The 2021 Nobel prize in physics has been awarded to Syukuro Manabe and Klaus Hasselmann for their groundbreaking work in understanding the earth’s climate and how humanity influences it, and to Giorgio Parisi for his work on disordered materials and random processes. We would like to congratulate the awardees for the recognition of their contributions.
With it’s choice, the committee has once again recognized the importance of modeling to understand and combat climate change.
In many areas, from medicine to astronomy and climate change, models to understand the physical world are – at their core – systems of coupled differential equations. These models are used to calculate the evolution of a complex system with respect to time. They can often reproduce tipping points or other emergent properties of the studied systems, which are outside of what people can grasp intuitively.
In contrast to physical models, in economics research other modeling techniques are prevalent, mostly originating in the field of operations research, where models are formulated as systems of equations that are solved to find some optimum or equilibrium. These types of models can give answers in areas such as economic productivity, pricing of goods and services, trade balances and so forth. Algebraic modelling languages such as GAMS have a strong tradition in these economic modeling areas, and make the power of optimization accessible to domain experts who typically are not optimization experts.
Back in 2007, the International Panel on Climate Change (IPCC) was awarded the Nobel Peace Prize together with Al Gore. One of the great accomplishments of the IPCC scientists had been the recognition of the need for dialogue between the modelers of the physical world and the economic modelers: We need information about societal and economic consequences of inaction, and also information about the cost of action when combating climate change.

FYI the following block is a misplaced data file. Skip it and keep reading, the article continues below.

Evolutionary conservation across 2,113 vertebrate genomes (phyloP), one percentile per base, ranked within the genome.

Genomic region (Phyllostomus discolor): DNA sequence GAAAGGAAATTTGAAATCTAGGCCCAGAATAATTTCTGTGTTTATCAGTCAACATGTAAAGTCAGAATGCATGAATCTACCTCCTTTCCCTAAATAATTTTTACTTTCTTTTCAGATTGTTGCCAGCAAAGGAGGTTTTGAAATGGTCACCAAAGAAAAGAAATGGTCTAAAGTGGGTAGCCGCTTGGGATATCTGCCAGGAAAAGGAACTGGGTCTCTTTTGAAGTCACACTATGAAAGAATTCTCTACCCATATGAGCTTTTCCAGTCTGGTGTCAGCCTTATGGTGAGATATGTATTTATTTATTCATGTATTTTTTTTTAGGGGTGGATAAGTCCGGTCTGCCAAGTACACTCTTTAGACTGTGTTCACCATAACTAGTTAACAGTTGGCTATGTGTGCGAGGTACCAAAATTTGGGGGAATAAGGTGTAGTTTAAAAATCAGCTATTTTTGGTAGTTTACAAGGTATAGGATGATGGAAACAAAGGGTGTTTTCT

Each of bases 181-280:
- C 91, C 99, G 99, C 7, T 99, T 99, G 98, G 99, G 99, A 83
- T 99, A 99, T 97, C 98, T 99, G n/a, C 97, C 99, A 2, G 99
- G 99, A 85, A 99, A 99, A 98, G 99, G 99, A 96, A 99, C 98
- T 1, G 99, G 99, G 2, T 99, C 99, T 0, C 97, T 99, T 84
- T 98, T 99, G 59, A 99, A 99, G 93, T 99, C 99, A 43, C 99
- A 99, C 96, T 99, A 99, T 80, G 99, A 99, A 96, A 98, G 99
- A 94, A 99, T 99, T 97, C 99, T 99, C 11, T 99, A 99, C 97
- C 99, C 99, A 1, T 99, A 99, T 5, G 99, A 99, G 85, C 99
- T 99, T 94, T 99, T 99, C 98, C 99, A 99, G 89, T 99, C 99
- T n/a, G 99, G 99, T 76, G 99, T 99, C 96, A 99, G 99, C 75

Here at GAMS we are fortunate to have a long standing relationship with one of the members of the IPCC, Prof Bruce McCarl from Texas A&M. Prof McCarl uses GAMS to model the impact of climate change on farming . He still actively contributes to the continuous improvement of GAMS with his suggestions, and is also the author of the Bruce McCarl newsletter on GAMS.
After the Nobel Peace Prize in 2007, in 2018 the committee again chose to award the Nobel Prize to scientists working on the impact of climate change, this time in the category of Economic Sciences.
Next to Paul M. Romer, who received his medal for work on how technological change affects economic growth, William D. Nordhaus was awarded his prize for work on integrating climate change into long-run macroeconomic analysis. He had developed the “Dynamic Integrated Climate-Economy ” (DICE) model (implemented in GAMS) for his work. This model is typical of a class of models called “integrated assessment models” (IAMs), which link economic modeling with climate modeling, and are now established tools in the analysis of climate change impacts.
In his prize lecture, Prof Nordhaus explains the results of his research:
We are very proud to be the maker of one of the (many) different computational tools used by the modeling community and celebrate this nobel prize accordingly.
En applåd för modellering!